- System reporting capabilities for utility data enhanced: It’s simple: on top of a one-system-of-record technology platform that can house comprehensive and clean data, you also need powerful reporting capabilities that can facilitate visibility so that your expense management team can make the right business decisions in a timely manner. Many current TEM programs / platforms can now do this for utility expenses as well (e.g., this is the case at Tellennium).
It’s critical to be able to view utility spend and usage trending by location to detect abnormal usage patterns. Good reporting will also facilitate various areas of analysis such as the monitoring of seasonal trends as well as forecasting needs.
2. Cost containment and savings are also needed for utility expenses
Current modern TEM platforms are now configured to also process utility invoicing because the TEM industry has awakened to the value that can be generated by doing so. Notable areas:
- Utility bill audits and dispute resolution operations support utility invoicing – Like traditional TEM, the electric and water bills, amongst all other utility invoicing (e.g., waste management) need to be processed, reviewed, and paid. And where billing errors are found, corrections need to be managed and credits received through traditional billing resolution practices.
- Management of invoice late fees and service disconnections supports utility invoicing: Just like traditional TEM, if these invoices are not managed properly, there will be unwanted late fees and service disconnections, which can become an overwhelming headache in themselves, forget all the other expense management functions that need to be addressed.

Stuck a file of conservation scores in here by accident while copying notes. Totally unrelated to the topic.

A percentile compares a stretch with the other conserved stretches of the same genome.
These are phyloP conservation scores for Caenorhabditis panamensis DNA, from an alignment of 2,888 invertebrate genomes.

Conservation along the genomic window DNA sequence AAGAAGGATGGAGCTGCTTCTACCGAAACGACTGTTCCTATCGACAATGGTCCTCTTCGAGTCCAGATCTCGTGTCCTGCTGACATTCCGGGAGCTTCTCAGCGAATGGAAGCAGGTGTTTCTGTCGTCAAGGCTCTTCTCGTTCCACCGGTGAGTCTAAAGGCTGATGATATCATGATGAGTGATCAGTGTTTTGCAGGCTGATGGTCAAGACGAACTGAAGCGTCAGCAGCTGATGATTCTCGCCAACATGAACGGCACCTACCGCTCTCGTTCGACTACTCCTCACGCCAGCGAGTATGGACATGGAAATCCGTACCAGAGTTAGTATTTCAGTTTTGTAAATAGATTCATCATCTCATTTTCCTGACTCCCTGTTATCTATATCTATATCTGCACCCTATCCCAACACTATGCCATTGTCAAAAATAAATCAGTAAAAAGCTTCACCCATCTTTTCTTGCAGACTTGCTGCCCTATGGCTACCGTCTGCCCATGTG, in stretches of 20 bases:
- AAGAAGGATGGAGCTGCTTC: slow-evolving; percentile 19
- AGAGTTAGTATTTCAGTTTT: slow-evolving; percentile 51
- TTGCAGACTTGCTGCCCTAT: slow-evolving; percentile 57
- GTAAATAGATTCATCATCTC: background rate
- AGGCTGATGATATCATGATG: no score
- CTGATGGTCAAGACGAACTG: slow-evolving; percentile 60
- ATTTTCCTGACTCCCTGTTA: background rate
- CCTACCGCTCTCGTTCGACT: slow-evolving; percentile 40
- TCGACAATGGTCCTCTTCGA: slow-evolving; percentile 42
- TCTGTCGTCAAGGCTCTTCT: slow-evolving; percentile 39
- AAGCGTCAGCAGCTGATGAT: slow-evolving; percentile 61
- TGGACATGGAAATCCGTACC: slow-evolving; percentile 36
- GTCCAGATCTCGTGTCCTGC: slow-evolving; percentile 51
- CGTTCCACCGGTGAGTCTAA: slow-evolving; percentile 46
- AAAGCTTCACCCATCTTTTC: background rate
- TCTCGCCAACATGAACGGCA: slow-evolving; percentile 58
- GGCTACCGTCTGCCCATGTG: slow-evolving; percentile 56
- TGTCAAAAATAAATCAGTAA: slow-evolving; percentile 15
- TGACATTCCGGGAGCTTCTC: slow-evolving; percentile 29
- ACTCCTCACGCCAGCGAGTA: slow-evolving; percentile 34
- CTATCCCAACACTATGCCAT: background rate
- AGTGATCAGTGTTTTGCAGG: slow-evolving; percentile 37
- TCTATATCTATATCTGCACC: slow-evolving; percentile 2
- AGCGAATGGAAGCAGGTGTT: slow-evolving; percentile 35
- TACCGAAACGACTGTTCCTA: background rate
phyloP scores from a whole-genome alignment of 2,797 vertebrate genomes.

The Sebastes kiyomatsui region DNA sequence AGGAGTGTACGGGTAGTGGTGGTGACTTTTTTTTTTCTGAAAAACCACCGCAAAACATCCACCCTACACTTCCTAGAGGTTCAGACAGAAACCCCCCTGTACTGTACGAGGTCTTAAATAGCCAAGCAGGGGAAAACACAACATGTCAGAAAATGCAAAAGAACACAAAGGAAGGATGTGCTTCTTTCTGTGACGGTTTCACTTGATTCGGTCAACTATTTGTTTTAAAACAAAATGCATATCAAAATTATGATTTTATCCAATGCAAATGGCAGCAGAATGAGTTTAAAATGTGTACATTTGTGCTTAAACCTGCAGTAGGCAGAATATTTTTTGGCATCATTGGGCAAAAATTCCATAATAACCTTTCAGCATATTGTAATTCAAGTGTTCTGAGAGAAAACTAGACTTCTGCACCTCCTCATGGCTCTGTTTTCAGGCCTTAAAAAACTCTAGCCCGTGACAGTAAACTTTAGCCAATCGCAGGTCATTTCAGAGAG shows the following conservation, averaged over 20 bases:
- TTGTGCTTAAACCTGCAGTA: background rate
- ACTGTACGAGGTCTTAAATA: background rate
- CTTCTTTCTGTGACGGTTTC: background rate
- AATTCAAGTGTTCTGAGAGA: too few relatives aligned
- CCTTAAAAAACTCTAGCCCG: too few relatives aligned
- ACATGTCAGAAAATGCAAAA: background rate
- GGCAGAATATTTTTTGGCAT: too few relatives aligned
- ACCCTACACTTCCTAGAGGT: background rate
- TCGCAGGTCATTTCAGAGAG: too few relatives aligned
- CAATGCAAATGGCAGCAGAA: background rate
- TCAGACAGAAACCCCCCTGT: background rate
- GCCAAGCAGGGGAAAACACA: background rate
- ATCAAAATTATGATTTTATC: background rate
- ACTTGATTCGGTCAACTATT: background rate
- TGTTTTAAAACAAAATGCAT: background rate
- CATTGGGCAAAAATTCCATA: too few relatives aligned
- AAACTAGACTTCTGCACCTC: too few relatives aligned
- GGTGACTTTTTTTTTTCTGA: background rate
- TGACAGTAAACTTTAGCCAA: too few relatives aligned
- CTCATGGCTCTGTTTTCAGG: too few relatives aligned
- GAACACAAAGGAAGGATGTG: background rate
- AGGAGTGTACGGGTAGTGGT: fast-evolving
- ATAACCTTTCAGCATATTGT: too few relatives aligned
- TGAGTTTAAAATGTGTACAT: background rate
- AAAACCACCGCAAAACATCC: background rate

- Utility procurement and optimization analyses support utility management: Very much like traditional TEM, these services will need to be procured. And once within the network and operationalized, they will need to be monitored and periodically reviewed for optimization purposes. Utility expenses can ‘go rogue’ if not professionally managed just like traditional TEM expenses.
- Utility bulk purchasing across organizational locations supports utility management: Folding utility expense management into your overall expense management program puts you in a position to drive similar front-of-program practices that can drive material savings for you and your team.
3. Digital transformation and automation are just as important for utility expense management
Like traditional TEM, the same concepts of digital transformation and automation are to apply here as well.:
- Eliminating manual processes is important for utility expenses: For example, we’ve mentioned how labor-intensive accounts payable processing can be for finance teams. What’s true for traditional TEM certainly applies here as well.